Over the past two  years or so, I’ve been exploring various problems related to evolutionary graph theory and network science with my colleague Paulo Shakarian (now at ASU). I’m grateful for having had the opportunity to do this work with such a brilliant and hard-working colleague as Paulo and wanted to highlight some of it work here.

Evolutionary Graph Analytics

In the evolutionary graph theory work we studied diffusion in graphs or networks, inspired by the framework outlined by Martin Nowak in his book “Evolutionary Dynamics.” This framework of evolutionary graph theory is elegant and broadly applicable, whether to study diffusion in biological networks or to understand how the structure of human or technological social networks influence the spread and dynamics of cultural/social information and behavior. The basic idea is that, given a graph or network of nodes and edges connecting the nodes, ‘mutant’ nodes compete against ‘resident’ nodes via their connections which allow for the opportunity for nodes to ‘infect’ or spread their type to other nodes.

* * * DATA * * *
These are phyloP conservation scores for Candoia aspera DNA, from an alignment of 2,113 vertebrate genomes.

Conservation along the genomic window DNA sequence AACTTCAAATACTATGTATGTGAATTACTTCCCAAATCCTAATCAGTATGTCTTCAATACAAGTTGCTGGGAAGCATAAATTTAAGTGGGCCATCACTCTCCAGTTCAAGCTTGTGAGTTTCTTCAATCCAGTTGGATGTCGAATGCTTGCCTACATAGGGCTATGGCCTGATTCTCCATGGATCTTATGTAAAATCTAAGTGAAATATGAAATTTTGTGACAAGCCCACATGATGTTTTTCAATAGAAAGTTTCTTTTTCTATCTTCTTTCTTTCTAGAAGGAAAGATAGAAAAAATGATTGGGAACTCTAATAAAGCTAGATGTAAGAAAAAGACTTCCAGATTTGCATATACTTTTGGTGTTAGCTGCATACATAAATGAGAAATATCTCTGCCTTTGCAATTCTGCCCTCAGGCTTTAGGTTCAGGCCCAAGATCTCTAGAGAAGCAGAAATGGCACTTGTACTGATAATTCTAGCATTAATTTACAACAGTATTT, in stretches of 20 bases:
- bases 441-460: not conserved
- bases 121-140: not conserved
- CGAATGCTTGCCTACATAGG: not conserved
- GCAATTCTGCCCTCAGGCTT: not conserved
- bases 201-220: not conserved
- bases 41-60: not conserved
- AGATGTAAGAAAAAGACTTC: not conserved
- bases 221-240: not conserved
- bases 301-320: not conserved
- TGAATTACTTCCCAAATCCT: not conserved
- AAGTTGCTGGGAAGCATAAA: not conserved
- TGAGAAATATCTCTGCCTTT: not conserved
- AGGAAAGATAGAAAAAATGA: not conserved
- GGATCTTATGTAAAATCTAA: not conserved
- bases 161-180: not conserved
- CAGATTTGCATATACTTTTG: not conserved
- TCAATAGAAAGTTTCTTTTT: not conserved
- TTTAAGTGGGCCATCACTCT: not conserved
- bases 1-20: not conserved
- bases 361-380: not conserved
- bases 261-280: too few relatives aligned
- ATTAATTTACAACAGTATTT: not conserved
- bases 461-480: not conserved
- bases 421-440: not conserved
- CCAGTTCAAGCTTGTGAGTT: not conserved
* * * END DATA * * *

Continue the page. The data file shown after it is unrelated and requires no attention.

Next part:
Relatedly, we’ve developed new analytical methods to quickly compute “fixation probabilities”, which is the probability that a ‘mutant’ node takes over the entire population of a given graph or network. We’ve also provided a rather comprehensive (to date) review of evolutionary graph theory and it’s applications within game theory. Here are the relevant publications:

Community Detection in Geo-Spatial Networks

Unrelated to evolutionary graph theory, we also studied the discovery of communities in networks. Specifically, we developed data mining algorithms that can be used to find communities within networks while considering geo-spatial characteristics in addition to the network connection structure. For instance, given a network of electronic communications, one might be interested in identifying communities that are geo-spatially distant, toto identify higher-level organizational structures. The following papers outline the approach:

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